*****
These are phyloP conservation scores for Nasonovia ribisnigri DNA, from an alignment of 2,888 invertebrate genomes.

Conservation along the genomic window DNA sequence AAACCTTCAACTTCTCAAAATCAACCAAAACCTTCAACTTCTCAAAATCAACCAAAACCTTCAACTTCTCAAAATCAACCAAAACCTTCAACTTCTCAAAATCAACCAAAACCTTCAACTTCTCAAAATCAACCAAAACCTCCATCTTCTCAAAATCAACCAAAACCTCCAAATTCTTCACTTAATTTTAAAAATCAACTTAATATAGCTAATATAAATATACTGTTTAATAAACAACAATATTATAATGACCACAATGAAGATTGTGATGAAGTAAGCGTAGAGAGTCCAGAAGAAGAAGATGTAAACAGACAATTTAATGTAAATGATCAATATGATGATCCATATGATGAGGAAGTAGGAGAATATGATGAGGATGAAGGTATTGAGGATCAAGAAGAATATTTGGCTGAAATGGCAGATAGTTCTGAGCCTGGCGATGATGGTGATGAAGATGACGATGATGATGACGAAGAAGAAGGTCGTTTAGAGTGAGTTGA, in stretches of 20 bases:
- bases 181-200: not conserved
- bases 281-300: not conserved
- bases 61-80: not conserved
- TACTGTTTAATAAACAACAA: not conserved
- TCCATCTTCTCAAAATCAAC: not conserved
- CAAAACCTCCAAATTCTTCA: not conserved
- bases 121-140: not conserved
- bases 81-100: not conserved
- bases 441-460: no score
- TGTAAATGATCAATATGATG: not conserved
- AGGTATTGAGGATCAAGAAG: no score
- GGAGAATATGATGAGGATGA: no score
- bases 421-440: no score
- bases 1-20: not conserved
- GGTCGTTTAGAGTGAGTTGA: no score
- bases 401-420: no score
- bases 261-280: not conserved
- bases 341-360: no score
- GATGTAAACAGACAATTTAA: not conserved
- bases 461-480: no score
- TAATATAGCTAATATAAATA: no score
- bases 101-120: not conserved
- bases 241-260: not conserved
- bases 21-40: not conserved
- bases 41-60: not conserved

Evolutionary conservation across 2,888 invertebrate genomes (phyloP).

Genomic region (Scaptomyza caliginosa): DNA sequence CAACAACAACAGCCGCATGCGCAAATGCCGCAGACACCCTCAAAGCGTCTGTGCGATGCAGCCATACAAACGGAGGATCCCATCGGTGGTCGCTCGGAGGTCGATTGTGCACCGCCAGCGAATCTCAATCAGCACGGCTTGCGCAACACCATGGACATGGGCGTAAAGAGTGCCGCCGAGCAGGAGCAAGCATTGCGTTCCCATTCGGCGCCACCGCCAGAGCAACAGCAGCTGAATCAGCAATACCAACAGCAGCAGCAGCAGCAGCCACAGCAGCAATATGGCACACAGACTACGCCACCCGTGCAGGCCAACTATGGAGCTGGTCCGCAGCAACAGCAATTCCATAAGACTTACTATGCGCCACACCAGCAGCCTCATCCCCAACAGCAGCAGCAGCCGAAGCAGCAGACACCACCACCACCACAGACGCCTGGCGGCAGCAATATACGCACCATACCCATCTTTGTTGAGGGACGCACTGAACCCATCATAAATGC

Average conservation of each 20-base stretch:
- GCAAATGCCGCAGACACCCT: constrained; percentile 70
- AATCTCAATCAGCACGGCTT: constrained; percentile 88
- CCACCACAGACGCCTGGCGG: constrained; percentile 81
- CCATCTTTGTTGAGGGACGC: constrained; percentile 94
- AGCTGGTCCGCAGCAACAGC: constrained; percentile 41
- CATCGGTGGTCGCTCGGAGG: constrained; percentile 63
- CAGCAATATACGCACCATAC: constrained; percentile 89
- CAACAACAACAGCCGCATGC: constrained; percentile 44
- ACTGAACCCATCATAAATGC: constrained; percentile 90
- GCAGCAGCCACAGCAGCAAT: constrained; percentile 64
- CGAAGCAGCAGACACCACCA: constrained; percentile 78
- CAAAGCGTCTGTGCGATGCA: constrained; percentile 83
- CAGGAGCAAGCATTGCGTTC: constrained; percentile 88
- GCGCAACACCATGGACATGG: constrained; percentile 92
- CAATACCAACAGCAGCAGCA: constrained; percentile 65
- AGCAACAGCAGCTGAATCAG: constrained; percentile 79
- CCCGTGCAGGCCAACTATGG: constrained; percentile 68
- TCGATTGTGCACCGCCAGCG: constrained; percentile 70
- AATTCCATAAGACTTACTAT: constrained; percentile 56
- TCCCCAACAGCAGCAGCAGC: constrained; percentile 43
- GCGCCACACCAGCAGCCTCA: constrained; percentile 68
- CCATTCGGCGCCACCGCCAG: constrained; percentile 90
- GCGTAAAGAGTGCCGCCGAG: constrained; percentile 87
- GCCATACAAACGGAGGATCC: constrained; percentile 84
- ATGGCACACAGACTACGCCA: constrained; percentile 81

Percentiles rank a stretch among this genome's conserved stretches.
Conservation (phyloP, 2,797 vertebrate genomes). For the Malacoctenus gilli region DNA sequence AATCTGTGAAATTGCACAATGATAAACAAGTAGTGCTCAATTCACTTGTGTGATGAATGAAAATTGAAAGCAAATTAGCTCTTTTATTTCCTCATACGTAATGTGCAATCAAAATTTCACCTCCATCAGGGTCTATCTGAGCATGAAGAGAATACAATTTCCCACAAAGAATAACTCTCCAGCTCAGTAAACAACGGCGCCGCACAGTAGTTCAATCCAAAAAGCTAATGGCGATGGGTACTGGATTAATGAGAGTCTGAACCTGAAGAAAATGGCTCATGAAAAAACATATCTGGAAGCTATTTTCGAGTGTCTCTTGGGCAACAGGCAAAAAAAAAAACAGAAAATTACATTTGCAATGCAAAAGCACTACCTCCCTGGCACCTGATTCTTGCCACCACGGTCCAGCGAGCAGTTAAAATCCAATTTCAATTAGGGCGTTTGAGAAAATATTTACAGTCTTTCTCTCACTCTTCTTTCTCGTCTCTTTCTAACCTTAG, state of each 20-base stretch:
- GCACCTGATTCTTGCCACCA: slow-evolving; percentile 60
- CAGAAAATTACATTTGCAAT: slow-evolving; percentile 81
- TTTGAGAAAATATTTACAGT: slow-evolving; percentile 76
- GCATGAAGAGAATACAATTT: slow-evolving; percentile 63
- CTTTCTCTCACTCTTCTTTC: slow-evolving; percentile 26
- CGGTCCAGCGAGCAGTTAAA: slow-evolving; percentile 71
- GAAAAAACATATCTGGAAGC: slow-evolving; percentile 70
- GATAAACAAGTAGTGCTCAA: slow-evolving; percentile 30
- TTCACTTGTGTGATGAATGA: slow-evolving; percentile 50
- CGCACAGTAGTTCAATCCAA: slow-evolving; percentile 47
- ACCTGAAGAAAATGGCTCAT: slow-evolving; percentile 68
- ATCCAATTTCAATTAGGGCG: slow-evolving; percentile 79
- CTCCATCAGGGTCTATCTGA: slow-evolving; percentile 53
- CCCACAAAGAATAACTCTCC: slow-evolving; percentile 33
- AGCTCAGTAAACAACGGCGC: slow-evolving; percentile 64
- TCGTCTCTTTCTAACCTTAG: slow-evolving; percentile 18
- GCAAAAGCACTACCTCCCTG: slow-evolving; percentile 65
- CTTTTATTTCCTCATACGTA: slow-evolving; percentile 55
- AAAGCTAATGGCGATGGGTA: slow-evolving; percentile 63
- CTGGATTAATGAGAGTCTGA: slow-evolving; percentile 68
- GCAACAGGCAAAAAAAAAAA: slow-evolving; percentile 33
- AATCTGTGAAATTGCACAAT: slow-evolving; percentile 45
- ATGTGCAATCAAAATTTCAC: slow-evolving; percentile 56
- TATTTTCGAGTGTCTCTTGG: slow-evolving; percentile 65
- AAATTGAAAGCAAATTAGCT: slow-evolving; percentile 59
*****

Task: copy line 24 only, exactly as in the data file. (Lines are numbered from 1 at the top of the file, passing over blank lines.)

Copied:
- bases 101-120: not conserved